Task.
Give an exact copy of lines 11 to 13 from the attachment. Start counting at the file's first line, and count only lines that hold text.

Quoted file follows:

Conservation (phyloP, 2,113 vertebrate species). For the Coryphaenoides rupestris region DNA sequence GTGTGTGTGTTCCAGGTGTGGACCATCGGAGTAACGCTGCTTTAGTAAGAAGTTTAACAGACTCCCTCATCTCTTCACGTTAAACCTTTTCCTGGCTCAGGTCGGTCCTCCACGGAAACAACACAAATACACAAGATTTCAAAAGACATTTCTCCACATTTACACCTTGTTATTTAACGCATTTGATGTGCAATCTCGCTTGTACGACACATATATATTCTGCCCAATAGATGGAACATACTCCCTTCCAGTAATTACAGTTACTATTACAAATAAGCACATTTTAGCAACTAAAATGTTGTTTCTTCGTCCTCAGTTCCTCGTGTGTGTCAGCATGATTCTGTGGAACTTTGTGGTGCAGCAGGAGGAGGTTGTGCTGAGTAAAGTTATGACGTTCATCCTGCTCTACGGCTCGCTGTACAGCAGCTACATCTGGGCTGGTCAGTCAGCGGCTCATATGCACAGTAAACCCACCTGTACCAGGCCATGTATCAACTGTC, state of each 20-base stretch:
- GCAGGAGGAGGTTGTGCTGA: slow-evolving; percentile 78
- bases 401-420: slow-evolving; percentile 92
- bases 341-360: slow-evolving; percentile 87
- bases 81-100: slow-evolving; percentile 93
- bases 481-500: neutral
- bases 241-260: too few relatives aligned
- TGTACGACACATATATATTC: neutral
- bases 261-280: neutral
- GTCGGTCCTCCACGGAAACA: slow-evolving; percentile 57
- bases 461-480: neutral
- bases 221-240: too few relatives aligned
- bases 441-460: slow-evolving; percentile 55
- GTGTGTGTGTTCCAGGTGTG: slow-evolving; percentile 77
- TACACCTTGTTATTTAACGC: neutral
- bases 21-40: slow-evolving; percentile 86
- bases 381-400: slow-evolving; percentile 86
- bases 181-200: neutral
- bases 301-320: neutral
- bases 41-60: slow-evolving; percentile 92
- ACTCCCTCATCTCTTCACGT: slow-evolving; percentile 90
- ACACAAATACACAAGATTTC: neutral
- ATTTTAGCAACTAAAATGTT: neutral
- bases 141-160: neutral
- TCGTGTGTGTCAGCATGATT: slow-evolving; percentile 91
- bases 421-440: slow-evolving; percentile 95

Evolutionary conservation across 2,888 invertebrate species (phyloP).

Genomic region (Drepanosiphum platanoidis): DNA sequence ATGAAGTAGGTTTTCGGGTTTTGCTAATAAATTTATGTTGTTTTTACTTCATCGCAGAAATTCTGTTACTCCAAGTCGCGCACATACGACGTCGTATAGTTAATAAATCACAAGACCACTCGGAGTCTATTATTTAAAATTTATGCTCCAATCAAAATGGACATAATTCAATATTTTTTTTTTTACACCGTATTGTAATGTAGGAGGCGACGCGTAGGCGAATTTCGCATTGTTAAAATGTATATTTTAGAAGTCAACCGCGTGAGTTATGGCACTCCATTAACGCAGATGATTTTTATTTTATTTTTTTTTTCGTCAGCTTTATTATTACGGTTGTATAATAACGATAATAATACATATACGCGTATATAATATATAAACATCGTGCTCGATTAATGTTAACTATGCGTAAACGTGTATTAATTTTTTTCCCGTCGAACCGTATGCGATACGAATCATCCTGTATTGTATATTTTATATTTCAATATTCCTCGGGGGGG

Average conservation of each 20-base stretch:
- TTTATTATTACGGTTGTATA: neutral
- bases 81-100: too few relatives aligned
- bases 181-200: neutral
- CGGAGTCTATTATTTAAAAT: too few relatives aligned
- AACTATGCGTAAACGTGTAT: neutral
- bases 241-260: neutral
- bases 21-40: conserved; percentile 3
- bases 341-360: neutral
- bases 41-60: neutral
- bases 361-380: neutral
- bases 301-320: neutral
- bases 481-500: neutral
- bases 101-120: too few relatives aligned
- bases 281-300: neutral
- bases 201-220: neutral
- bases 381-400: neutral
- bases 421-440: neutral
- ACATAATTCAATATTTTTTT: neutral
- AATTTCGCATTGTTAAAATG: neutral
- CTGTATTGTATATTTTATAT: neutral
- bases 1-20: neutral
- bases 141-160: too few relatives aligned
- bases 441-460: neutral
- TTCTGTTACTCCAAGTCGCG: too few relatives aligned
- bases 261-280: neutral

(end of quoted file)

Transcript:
- bases 461-480: neutral
- bases 221-240: too few relatives aligned
- bases 441-460: slow-evolving; percentile 55